This is a re-enactment the next morning of where I found my phone at a Taos, New Mexico, motel. My phone had fallen out of my handbag as I ran to escape the rain. I didn’t miss my phone until I decided to charge it an hour later. Then I couldn’t find it. My friend Lynn and I looked for hours, not sure where I had lost it. Later, I found it here, on the railing to the stairs. It was wet, but it still worked.

This is not my cell phone’s first escape attempt. It leaped from my purse in Taos, New Mexico, as my friend Lynn and I were rushing from the car to the covered portico of our hotel in the rain after dinner at a lovely restaurant on Easter.

It was our last night in New Mexico of our week-long trip. I wondered aloud what I would leave behind on this trip. There’s always something that goes astray. A toothbrush, some shoes, hat, gloves, scarf, jacket, a nightgown, a book. I didn’t realize that I’d already lost something — my phone! I discovered that the little dickens had gotten away when I looked for it so I could charge it. Lynn and I searched everywhere in the room, the parking lot, the car, the streets, even went back to the restaurant — twice — just before closing. Lynn called my phone five or more times, and we never heard it ringing. (Thanks, Lynn!) I roamed the parking lot in the rain, I talked to the desk clerk.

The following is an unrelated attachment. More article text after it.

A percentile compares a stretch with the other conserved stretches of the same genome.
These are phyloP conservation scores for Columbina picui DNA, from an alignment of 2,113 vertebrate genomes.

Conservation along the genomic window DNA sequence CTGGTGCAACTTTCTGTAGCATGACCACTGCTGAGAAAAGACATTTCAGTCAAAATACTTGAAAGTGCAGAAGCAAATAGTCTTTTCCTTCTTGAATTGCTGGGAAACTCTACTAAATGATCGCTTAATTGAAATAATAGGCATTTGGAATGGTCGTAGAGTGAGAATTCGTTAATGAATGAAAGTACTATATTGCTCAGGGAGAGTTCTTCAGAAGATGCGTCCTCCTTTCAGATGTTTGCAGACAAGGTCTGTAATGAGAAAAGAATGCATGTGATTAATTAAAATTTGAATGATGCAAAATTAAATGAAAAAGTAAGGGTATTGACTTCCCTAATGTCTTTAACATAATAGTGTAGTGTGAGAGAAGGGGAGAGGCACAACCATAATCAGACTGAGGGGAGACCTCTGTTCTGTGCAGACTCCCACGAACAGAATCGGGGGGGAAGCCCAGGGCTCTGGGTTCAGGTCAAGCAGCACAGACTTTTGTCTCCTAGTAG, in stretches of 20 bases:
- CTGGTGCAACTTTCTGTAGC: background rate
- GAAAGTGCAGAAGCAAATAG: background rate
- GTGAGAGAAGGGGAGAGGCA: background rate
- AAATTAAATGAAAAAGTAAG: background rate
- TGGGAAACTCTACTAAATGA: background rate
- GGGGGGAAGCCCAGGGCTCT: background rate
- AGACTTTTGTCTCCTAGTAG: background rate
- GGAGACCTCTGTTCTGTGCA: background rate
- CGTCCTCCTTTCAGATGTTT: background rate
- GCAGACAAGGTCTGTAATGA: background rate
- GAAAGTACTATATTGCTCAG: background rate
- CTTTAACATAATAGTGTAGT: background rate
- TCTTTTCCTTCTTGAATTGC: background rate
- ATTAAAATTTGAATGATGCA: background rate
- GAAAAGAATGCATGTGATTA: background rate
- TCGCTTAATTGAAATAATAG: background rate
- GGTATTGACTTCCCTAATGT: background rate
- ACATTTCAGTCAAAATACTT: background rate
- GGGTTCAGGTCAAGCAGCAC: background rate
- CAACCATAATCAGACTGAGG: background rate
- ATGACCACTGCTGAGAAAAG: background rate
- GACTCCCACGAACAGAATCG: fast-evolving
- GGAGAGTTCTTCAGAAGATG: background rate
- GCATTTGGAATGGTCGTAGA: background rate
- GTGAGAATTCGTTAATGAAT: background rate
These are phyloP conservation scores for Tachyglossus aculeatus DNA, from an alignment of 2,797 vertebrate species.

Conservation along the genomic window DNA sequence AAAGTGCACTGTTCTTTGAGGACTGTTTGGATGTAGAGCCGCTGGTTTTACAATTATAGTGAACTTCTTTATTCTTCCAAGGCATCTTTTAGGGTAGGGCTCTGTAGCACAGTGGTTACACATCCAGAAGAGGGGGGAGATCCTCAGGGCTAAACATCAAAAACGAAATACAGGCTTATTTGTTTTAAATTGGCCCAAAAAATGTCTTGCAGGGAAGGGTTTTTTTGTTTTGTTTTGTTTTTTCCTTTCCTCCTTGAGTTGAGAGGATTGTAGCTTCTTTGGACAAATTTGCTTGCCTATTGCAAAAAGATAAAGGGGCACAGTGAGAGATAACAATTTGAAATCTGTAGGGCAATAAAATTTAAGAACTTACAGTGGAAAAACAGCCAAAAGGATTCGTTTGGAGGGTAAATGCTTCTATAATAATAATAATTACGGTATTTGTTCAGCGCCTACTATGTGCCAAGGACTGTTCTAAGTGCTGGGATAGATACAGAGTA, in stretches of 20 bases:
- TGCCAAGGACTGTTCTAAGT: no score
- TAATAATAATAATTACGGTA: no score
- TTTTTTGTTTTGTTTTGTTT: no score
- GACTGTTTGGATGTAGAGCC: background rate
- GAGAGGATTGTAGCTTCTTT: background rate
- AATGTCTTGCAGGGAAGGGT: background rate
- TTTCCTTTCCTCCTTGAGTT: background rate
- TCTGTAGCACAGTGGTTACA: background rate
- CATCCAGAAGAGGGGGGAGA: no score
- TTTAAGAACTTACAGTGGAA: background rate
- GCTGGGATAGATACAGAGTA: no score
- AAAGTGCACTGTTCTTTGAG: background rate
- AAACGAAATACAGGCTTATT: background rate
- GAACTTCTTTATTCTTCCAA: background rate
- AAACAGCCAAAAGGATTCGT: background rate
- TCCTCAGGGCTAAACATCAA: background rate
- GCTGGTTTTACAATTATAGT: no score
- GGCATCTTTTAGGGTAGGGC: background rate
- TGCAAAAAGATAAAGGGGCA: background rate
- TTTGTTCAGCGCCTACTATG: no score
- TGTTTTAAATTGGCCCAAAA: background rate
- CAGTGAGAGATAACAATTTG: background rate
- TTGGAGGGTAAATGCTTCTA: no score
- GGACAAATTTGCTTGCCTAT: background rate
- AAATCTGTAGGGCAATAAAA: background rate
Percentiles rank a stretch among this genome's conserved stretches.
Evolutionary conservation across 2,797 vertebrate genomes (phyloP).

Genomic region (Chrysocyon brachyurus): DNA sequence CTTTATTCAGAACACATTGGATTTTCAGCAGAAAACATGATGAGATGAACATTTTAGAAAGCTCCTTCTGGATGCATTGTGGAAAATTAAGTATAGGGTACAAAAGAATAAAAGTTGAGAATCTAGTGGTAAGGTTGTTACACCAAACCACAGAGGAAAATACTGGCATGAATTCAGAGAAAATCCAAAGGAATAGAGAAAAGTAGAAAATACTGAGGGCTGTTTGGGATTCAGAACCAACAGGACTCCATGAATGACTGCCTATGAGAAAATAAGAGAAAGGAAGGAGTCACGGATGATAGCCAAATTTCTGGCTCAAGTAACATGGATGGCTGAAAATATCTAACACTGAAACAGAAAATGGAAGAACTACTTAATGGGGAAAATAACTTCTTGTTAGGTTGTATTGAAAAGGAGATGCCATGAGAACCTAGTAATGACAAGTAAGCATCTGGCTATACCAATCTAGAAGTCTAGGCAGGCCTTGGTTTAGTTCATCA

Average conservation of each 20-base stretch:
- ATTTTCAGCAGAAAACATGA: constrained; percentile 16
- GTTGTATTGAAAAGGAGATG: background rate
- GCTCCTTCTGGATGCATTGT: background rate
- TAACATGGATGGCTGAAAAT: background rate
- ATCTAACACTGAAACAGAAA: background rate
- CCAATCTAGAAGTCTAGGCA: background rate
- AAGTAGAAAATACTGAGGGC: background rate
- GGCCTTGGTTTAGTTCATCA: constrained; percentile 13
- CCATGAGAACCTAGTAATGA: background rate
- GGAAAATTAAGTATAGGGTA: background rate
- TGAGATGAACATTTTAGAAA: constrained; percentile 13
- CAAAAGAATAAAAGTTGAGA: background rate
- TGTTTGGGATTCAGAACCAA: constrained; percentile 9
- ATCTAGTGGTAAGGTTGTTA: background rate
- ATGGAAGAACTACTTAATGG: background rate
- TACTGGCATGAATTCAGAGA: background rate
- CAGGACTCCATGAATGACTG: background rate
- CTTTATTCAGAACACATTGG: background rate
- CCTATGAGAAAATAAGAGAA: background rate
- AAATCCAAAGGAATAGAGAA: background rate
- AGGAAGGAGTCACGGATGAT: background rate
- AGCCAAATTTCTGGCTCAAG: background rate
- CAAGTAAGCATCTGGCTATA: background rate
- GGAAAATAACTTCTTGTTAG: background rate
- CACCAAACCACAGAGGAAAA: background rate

Finally, we gave up. I was already on the fourth stage of grief, when I decided to give the search one more effort. I remembered that I’d found a couple of phones in the past, one I had given to the desk clerk of our motel (it turned out to be hers), and the other I had picked up from the street and set on the curb. Maybe someone had placed my phone in a safer place? Minutes later I saw it, sitting on a stair post, sprinkled with rain drops but still in working order. I was so relieved.   How quickly we get dependent on these devices.  My grandparents had a party line phone, which was shared with several neighbors.

I was able to get my screen replaced locally.  It wasn’t cheap. I obviously need a case for it.  A friend demonstrated the protective qualities of his case by dropping his phone on the floor. No damage.

As I looked at my shattered screen, this song came to mind. Now I can’t get it out of my head.

Here a cell phone takes the #ALSIceBucketChallenge.  I can confirm from personal experience that it’s darned cold! Writing the check was much easier. Paying for the phone screen repair is also going to be a shock.

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Cycling in Denmark